Cycling Power: Why your numbers mean nothing to me

Cycling Power: Why your numbers mean nothing to me

As the price of cycling power meters drops, they are obviously becoming much more socially prevalent. 

And as they fill our culture you also begin to hear everyone talking about their power numbers.

“I hit 800 watts on that climb!” 

“I was able to stay just under 275 watts the entire ride.”

While this may sound impressive (or unimpressive) to you, I want to take a moment and tell you why those numbers don’t matter and why you shouldn’t put too much weight into the fact your riding partner consistently rides 25 watts higher than you.


There are a lot of power meters out there and one of the issues is they all read a little bit differently. 

Your power numbers could change depending on if you are using pedals, crank, hub, or your smart trainer. And it’s not just the location.

Even pedals or a smart trainer from one company will read differently from the same “source” of a different company.

Not only that, but if a power meter hasn’t been appropriately calibrated, then you can get different power readings at the exact same effort before and after calibration.

The first thing to understand when comparing your power numbers to someone else’s is you can’t compare apples and oranges. And sometimes, you can’t even compare apples to apples if they aren’t from the same tree (i.e. smart trainers from different companies).

Weight (the ultimate reason)

Because this is the Triathlon Simplified blog, I’m not going to go too deep on this. But if you truly want to compare your power to someone else’s, the only actual way to do this is by calculating and comparing watts to weight. 

In cycling power, you’ll often see w/kg. This stands for watts per kilogram. Because ultimately we want to know how many watts it takes to move your body.


You recently did an FTP (functional threshold power, the highest power you can ride for one hour) test. Your FTP came out at 235w. You weigh 150lbs.

Your friend did the test and crushed you with a 305w FTP. He weighs 200lbs.

150lbs = 68kg. 235w / 68kg = 3.4w/kg

200lbs = 90kg. 305w / 90kg = 3.4w/kg

WHAT?! That’s right. Even though he tested at 70w higher you still have the exact same w/kg, and so on paper, you are just as strong of a cyclist. 

Now, this doesn’t take into account the weight of a bike on a climb, or how you may be significantly more confident bombing down a decent. 

But on a flat course, exact same gear, if you ride at 235w for an hour and your friend rides at 305w for an hour you’ll cover the exact same distance.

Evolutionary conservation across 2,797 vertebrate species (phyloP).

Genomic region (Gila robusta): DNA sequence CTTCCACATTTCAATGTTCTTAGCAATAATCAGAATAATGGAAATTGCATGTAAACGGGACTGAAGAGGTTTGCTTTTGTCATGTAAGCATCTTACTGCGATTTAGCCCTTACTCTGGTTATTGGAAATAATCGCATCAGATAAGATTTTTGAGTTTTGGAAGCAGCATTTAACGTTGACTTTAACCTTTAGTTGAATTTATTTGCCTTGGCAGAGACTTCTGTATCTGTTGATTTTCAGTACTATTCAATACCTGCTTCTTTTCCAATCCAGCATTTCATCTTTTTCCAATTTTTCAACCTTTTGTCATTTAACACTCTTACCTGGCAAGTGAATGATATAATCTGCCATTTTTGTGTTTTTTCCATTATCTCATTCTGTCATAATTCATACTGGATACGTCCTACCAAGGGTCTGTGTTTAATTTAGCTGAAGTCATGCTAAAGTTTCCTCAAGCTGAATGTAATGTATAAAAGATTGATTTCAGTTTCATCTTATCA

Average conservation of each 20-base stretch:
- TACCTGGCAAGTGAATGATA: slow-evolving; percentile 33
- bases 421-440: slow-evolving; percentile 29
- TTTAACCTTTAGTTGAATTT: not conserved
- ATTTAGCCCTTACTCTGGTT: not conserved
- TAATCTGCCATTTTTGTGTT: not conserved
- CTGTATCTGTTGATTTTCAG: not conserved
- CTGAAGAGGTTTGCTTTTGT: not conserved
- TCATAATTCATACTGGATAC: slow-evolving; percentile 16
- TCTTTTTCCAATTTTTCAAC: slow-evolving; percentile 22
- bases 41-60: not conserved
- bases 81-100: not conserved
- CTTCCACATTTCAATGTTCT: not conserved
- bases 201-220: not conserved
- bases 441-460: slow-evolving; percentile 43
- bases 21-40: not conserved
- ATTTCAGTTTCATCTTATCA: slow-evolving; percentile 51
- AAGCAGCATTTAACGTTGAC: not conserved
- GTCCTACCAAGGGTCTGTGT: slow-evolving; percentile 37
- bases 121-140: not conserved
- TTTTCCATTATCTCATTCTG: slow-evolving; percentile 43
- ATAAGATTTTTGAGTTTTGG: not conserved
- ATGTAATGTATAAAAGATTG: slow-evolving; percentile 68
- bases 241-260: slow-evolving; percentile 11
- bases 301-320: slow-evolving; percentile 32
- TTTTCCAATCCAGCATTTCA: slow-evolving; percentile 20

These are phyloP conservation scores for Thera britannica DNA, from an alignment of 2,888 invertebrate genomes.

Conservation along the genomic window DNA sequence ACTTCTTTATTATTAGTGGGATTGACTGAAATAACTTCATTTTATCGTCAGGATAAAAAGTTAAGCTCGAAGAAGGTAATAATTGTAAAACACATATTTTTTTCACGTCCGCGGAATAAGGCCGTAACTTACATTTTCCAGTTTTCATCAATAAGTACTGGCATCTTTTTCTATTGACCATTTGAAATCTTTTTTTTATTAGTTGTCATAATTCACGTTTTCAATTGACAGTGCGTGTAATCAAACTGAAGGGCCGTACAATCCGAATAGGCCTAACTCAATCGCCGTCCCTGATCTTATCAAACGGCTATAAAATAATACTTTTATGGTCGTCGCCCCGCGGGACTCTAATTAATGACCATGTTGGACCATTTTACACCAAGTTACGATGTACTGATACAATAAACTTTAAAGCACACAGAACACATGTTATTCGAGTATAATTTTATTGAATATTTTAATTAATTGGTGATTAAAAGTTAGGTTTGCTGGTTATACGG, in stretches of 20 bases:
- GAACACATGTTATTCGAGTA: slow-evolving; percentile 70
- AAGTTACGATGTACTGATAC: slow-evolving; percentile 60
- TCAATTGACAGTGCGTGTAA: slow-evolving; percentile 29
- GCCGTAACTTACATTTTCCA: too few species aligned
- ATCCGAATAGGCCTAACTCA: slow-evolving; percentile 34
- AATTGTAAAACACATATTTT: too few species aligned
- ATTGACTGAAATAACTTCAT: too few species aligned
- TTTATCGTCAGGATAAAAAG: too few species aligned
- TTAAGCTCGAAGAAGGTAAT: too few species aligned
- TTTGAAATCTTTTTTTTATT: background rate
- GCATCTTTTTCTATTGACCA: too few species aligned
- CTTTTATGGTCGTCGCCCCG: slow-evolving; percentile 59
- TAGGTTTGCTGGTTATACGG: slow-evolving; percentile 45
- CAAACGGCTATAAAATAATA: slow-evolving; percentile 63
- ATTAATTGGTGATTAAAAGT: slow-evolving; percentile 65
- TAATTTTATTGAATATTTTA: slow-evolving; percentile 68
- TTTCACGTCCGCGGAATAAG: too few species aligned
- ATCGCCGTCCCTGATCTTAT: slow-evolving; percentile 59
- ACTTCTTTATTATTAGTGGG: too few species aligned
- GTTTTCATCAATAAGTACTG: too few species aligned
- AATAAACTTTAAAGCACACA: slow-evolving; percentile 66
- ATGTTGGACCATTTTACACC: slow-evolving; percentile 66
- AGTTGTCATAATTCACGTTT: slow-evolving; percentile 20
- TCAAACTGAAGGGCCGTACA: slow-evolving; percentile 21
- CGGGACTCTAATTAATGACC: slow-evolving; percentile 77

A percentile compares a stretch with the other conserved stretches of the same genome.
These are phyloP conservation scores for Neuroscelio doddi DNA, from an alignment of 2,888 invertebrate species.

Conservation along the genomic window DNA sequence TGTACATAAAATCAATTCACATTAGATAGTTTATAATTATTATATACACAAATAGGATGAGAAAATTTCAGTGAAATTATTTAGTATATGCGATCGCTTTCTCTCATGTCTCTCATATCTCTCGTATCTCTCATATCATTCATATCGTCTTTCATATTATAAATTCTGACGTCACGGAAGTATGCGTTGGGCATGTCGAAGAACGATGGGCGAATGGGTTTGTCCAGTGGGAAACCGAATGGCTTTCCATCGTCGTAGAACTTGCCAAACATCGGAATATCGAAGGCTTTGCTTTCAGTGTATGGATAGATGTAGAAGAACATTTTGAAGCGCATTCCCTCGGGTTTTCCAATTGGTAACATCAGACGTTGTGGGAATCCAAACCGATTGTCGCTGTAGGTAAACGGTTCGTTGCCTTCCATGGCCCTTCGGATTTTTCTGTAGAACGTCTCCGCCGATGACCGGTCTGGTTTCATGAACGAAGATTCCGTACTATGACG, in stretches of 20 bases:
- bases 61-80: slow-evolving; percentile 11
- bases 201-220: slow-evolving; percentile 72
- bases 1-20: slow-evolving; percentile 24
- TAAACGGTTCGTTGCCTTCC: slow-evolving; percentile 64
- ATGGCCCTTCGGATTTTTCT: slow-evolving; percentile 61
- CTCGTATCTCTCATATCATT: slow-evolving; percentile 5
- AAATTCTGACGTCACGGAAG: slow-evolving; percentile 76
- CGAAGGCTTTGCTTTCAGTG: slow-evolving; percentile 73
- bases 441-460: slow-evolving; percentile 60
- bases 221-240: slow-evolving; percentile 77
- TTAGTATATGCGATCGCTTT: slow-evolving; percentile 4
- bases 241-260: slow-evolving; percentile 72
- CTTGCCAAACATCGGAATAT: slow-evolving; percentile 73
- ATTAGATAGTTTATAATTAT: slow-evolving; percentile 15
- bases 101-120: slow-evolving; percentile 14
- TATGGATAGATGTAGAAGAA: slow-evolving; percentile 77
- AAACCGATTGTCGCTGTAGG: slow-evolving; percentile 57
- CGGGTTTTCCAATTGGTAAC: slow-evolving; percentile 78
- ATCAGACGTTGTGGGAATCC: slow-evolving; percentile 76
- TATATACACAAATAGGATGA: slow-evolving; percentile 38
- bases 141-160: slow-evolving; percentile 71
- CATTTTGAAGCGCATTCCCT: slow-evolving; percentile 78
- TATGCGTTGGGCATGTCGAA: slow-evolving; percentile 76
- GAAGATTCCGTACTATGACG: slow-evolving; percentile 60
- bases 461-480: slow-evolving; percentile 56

The reasons we aren’t diving deep into

A few other things to take into consideration…

If someone mentions they did an entire ride at “275w” a follow-up question would be, “Is that normalized power or average power”? In short, normalized power (NP) is like grading your power on a curve, removing the peaks and valleys.

When someone says they hit Zone 7 on a climb, have they actually done an FTP test or just using the defaults on their watch? Was their power meter calibrated? 

Even if someone tells you their w/kg, it’d be beneficial to know when their last test was and if they are at the same weight. If they’ve lost weight it could be higher, if they’ve gained weight it could be lower!

A higher w/kg doesn’t decide who the race winner will be. If that were the case, we’d just compare test results. Never discount tactics and riding skills. Sometimes it’s the better rider, not the stronger rider, who wins.

Ultimately, I want to encourage you.

First, when you hear people throw around watts as if they are dropping bombs, don’t be quick to assume you could never hit their watts. Because you could be at the same w/kg!

Second, don’t throw around unqualified watt numbers yourself. Sure if you want to throw in your w/kg for reference you can, but really, what does talking about your watt numbers do other than serve as a tool to brag? Unless you are talking with your coach!

Third, if you have a power meter, do yourself a favor and research how to appropriately use (and talk) about the numbers you are getting! If you don’t understand the numbers you shouldn’t have them on your watch

Now get out there, stop talking about watts and become a better, stronger rider!

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